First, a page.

c. 1850 War with Mexico Original Ink Drawing of Zachary Taylor and Winfield Scott Noted “The Mexicans to Butcher.”
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c. 1850 Mexican-American War Period, Contemporary Original Hand-Drawn Pen & Ink Artwork, depicting American Generals ZACHARY TAYLOR (1784-1850) & WINFIELD SCOTT (1786-1866), captioned below: “Taylor & Scott. A very fine lot. The Mexicans to butcher.” Very Fine.
Original Artwork, created c. 1850. This historic Hand-Drawn Pen & Ink Artwork is a unique political and military related Mexican-American War drawing. It is Hand-illustrated on earlier era handmade laid paper c. 1790, well before these Two subjects became of national importance. This original artwork drawing on laid paper measures 6-5/8” x 4” and was accomplished by a talented artist, no date or place, yet likely contemporary to the General’s activities during the War with Mexico. Both Generals Taylor and Scott are shown in full military uniform, speaking together with an unidentified third man. A tablet under their images, in the foreground reads, in full:
“Taylor & Scott. A very fine lot. The Mexicans to butcher.”
This reference of course, is to the Mexican-American War, where both Generals Taylor and Scott played important roles and each gained certain levels of military fame and infamy. The overall condition is Very Fine, with some toning along the bottom and right edges, and with an old pencil notation of a previous owner at the top of the page beneath the drawing. Because of the quality of the handmade laid paper, this histoic original drawing and its important poltical text will last for many years to come and is boldly presented in deep brown ink for display. Zachary Taylor (November 24, 1784 - July 9, 1850) was the 12th president of the United States, serving from March 1849 until his death in July 1850. Taylor previously was a career officer in the United States Army, rose to the rank of major general and became a national hero as a result of his victories in the Mexican-American War.
As a result, he won election to the White House despite his vague political beliefs. His top priority as president was preserving the Union, but he died sixteen months into his term, before making any progress on the status of slavery, which had been inflaming tensions in Congress.
Winfield Scott (June 13, 1786 – May 29, 1866) was an American military commander and political candidate. He served as a general in the United States Army from 1814 to 1861, taking part in the War of 1812, the Mexican–American War, the early stages of the American Civil War, and various conflicts with Native Americans.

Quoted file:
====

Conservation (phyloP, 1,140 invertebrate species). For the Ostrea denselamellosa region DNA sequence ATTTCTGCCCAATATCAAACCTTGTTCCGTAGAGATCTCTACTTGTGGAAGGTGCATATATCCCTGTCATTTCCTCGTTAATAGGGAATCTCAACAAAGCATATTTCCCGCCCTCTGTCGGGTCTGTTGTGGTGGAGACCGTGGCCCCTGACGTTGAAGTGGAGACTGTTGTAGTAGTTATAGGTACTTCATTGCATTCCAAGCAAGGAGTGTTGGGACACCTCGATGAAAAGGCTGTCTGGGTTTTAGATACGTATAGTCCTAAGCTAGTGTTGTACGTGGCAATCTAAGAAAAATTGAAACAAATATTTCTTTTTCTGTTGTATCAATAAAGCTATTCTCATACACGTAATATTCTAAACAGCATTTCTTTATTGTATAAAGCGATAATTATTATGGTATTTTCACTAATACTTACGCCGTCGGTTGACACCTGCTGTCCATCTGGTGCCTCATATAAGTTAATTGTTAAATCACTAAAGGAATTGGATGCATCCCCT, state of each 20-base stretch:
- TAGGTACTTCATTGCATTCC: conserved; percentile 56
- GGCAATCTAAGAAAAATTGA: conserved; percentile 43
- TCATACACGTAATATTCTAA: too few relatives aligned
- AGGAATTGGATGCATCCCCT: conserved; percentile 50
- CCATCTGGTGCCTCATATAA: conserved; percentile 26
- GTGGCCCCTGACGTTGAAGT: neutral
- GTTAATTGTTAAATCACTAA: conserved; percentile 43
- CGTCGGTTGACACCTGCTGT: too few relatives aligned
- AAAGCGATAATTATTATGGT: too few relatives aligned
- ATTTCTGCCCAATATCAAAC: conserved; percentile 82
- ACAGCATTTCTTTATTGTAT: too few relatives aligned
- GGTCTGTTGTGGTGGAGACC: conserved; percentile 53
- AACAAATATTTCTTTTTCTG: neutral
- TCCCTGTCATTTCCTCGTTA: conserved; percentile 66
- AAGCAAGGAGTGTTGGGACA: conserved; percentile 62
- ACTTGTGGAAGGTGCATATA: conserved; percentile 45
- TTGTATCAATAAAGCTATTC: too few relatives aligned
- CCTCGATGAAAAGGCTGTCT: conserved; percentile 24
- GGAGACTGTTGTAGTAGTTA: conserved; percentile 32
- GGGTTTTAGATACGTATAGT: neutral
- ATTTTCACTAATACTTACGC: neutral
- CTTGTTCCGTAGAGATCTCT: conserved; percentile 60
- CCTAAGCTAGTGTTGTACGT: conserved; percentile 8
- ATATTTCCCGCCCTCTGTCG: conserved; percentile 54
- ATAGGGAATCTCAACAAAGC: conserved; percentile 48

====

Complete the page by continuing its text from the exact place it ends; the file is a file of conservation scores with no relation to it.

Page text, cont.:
Scott was the Whig Party's presidential nominee in the 1852 presidential election, but was defeated by Democrat Franklin Pierce. He was known as Old Fuss and Feathers for his insistence on proper military etiquette, and as the Grand Old Man of the Army for his many years of service.
The Mexican–American War, also known in the United States as the Mexican War and in Mexico as the Intervención Estadounidense en México (U.S. intervention in Mexico), was an armed conflict between the United States and Mexico from 1846 to 1848. It followed the 1845 U.S. annexation of Texas, which Mexico still considered Mexican territory since the government did not recognize the treaty signed by Mexican General Antonio López de Santa Anna when he was a prisoner of the Texian Army during the 1836 Texas Revolution. The Republic of Texas was defacto an independent country, but most of its citizens wished to be annexed by the United States. Domestic sectional politics in the U.S. prevented that since Texas would have been a slave state, upsetting the balance of power between northern free states and southern slave states. In the 1844 United States presidential election, Democrat James K. Polk was elected on a platform of expanding U.S. territory in Oregon and Texas. Polk advocated expansion by either peaceful means or by armed force, with the 1845 annexation of Texas as furthering that goal. For Mexico, this was itself a provocation, but Polk went further, sending U.S. Army troops to the area; he also sent a diplomatic mission to Mexico to try to negotiate sale of territory. U.S. troops' presence was provocative and designed to lure Mexico into starting the conflict, putting the onus on Mexico and allowing Polk to argue to Congress that a declaration of war should be issued. Mexican forces attacked U.S. forces, and the United States Congress declared war.